Pediatric Bowel Trauma

  • Etiology: blunt abdominal trauma
  • Imaging: best signs are unexplained free fluid / focal bowel wall thickening and enhancement / focal bowel wall thickening with adjacent fluid present which should raise suspicion for sealed perforation, extraluminal gas is rare in anterior abdomen (pneumoperitoneum) / porta hepatis / mesentery / retroperitoneum (pneumoretroperitoneum) from duodenal injury, mesenteric fluid, mesenteric IV contrast extravasation due to active hemorrhage, extravasation of oral contrast, bowel discontinuity
  • Clinical: in 1-3% of patients, commonly associated with lap belt ecchymoses and handlebar injuries
  • Note: pitfall is mesenteric laceration can result in free fluid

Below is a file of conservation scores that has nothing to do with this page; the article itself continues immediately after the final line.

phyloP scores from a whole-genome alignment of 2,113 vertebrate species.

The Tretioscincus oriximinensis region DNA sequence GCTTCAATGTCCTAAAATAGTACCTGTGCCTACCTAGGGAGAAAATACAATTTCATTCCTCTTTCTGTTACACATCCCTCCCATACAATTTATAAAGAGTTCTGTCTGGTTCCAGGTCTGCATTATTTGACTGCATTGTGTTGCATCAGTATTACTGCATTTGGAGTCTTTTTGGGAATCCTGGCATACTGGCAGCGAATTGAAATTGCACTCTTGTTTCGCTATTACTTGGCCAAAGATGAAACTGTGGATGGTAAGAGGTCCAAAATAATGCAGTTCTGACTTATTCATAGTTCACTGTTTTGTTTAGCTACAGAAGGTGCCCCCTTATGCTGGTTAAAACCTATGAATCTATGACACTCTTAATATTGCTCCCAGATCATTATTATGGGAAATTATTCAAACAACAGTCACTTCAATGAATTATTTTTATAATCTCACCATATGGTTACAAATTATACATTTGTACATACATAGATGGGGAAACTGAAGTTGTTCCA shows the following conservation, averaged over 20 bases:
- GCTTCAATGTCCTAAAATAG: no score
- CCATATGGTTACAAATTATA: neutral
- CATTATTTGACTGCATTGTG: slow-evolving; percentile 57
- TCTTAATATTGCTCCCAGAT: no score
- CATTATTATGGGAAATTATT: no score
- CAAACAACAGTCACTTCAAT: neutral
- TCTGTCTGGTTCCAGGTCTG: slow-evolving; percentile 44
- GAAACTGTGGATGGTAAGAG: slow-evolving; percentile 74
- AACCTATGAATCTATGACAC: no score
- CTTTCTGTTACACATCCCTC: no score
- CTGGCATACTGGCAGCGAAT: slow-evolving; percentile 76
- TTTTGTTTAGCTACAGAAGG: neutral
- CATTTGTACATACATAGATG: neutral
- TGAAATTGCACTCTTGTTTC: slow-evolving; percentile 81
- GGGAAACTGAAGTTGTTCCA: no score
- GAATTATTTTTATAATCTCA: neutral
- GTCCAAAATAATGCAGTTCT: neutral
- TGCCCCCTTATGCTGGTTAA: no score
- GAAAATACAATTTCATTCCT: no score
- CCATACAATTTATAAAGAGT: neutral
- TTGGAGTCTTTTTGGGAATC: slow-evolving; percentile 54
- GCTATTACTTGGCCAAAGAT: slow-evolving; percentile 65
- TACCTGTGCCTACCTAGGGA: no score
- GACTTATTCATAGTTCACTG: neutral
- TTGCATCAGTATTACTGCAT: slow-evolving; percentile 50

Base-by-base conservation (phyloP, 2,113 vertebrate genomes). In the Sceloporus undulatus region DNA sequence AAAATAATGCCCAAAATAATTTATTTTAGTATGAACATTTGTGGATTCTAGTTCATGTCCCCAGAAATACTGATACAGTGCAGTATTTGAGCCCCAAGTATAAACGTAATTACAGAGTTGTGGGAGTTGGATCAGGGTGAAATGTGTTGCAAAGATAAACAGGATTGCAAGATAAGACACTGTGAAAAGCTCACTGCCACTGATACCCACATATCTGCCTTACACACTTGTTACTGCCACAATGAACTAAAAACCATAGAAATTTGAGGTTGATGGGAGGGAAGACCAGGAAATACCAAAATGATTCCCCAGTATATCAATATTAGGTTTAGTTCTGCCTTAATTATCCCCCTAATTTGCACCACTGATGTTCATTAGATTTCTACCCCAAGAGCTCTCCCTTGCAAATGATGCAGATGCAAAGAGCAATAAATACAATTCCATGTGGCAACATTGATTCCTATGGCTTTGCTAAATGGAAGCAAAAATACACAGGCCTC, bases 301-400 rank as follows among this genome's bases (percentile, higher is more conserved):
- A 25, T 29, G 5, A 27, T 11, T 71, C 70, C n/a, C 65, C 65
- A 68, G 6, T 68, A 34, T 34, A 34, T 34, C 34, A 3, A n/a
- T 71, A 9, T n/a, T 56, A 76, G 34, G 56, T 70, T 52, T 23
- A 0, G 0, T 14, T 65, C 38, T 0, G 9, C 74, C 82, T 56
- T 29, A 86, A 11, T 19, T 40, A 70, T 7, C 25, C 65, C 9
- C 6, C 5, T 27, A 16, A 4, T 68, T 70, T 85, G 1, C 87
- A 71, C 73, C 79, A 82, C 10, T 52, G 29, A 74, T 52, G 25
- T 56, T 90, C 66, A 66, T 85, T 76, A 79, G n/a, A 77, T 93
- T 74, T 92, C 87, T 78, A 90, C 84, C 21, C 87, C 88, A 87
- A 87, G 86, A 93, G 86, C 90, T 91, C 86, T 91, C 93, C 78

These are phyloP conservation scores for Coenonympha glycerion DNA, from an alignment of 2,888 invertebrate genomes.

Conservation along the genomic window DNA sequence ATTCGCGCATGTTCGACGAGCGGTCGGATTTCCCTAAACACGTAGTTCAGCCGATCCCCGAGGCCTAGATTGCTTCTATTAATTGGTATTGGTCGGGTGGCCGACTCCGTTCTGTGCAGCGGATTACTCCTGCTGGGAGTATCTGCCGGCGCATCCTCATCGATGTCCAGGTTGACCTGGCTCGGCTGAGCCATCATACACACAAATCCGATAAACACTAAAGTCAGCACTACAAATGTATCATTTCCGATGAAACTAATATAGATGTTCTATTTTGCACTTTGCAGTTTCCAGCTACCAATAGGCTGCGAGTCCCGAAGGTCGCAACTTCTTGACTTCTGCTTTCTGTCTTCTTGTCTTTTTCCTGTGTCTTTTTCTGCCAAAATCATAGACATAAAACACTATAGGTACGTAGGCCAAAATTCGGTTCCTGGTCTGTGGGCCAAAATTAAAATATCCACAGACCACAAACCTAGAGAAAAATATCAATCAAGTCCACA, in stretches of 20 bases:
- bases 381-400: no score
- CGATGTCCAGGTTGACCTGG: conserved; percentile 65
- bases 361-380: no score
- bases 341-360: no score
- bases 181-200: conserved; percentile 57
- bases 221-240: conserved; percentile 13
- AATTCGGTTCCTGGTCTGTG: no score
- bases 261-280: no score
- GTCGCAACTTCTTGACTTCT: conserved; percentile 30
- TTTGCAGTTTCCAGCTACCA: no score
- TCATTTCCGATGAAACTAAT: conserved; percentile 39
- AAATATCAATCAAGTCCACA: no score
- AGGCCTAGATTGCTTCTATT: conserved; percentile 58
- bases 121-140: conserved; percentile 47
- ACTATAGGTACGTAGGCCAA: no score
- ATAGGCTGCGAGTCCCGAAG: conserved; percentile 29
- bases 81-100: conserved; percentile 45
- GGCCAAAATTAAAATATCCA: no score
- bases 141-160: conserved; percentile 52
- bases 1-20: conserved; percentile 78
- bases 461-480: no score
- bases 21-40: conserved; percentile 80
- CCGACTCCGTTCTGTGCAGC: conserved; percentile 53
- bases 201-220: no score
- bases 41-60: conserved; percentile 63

Radiology Cases of Bowel Trauma

CT of bowl trauma / bowel perforation
Initial axial CT with contrast of the abdomen (left images) shows no solid organ injury but a moderate amount of free fluid in the abdomen and pelvis. Repeat axial CT with contrast of the abdomen obtain a day later due to increasing abdominal pain (right images) shows a marked increase in the free fluid within the abdomen and pelvis.

Surgery Cases of Bowel Trauma

Surgical image of small bowel perforation
Surgical image shows an ileal perforation with the forceps placed through the perforation.